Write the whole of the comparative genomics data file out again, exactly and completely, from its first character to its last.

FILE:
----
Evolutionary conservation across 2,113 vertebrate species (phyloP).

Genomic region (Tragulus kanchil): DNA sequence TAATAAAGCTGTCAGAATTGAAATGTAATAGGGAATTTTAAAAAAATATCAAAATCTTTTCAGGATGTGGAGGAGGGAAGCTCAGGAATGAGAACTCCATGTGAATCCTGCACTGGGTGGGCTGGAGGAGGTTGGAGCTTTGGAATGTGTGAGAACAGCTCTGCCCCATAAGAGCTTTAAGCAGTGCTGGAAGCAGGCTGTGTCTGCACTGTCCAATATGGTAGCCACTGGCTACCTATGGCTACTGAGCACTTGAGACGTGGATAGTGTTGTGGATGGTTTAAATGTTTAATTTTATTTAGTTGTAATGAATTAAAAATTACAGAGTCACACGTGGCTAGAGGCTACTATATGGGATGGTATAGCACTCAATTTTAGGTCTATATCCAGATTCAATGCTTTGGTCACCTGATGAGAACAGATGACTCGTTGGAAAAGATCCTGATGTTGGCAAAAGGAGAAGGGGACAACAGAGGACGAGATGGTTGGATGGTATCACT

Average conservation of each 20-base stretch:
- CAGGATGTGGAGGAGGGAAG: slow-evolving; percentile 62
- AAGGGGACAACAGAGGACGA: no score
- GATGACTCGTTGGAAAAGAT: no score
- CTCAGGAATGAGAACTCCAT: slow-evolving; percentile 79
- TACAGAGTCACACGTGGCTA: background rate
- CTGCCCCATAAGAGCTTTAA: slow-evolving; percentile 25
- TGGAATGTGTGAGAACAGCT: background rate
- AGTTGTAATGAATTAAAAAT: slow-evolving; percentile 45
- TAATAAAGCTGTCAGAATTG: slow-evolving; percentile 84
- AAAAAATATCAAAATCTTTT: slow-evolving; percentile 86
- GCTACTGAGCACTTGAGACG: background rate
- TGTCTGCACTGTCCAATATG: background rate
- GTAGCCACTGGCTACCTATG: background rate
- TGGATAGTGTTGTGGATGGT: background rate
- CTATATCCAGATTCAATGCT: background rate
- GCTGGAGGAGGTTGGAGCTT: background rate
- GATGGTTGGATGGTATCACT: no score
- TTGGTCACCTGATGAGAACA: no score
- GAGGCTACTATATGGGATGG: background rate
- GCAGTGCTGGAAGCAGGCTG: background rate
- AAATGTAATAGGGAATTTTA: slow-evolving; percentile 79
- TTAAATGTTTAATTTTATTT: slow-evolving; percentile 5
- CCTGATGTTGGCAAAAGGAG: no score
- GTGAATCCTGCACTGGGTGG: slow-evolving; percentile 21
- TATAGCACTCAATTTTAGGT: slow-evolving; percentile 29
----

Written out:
Evolutionary conservation across 2,113 vertebrate species (phyloP).

Genomic region (Tragulus kanchil): DNA sequence TAATAAAGCTGTCAGAATTGAAATGTAATAGGGAATTTTAAAAAAATATCAAAATCTTTTCAGGATGTGGAGGAGGGAAGCTCAGGAATGAGAACTCCATGTGAATCCTGCACTGGGTGGGCTGGAGGAGGTTGGAGCTTTGGAATGTGTGAGAACAGCTCTGCCCCATAAGAGCTTTAAGCAGTGCTGGAAGCAGGCTGTGTCTGCACTGTCCAATATGGTAGCCACTGGCTACCTATGGCTACTGAGCACTTGAGACGTGGATAGTGTTGTGGATGGTTTAAATGTTTAATTTTATTTAGTTGTAATGAATTAAAAATTACAGAGTCACACGTGGCTAGAGGCTACTATATGGGATGGTATAGCACTCAATTTTAGGTCTATATCCAGATTCAATGCTTTGGTCACCTGATGAGAACAGATGACTCGTTGGAAAAGATCCTGATGTTGGCAAAAGGAGAAGGGGACAACAGAGGACGAGATGGTTGGATGGTATCACT

Average conservation of each 20-base stretch:
- CAGGATGTGGAGGAGGGAAG: slow-evolving; percentile 62
- AAGGGGACAACAGAGGACGA: no score
- GATGACTCGTTGGAAAAGAT: no score
- CTCAGGAATGAGAACTCCAT: slow-evolving; percentile 79
- TACAGAGTCACACGTGGCTA: background rate
- CTGCCCCATAAGAGCTTTAA: slow-evolving; percentile 25
- TGGAATGTGTGAGAACAGCT: background rate
- AGTTGTAATGAATTAAAAAT: slow-evolving; percentile 45
- TAATAAAGCTGTCAGAATTG: slow-evolving; percentile 84
- AAAAAATATCAAAATCTTTT: slow-evolving; percentile 86
- GCTACTGAGCACTTGAGACG: background rate
- TGTCTGCACTGTCCAATATG: background rate
- GTAGCCACTGGCTACCTATG: background rate
- TGGATAGTGTTGTGGATGGT: background rate
- CTATATCCAGATTCAATGCT: background rate
- GCTGGAGGAGGTTGGAGCTT: background rate
- GATGGTTGGATGGTATCACT: no score
- TTGGTCACCTGATGAGAACA: no score
- GAGGCTACTATATGGGATGG: background rate
- GCAGTGCTGGAAGCAGGCTG: background rate
- AAATGTAATAGGGAATTTTA: slow-evolving; percentile 79
- TTAAATGTTTAATTTTATTT: slow-evolving; percentile 5
- CCTGATGTTGGCAAAAGGAG: no score
- GTGAATCCTGCACTGGGTGG: slow-evolving; percentile 21
- TATAGCACTCAATTTTAGGT: slow-evolving; percentile 29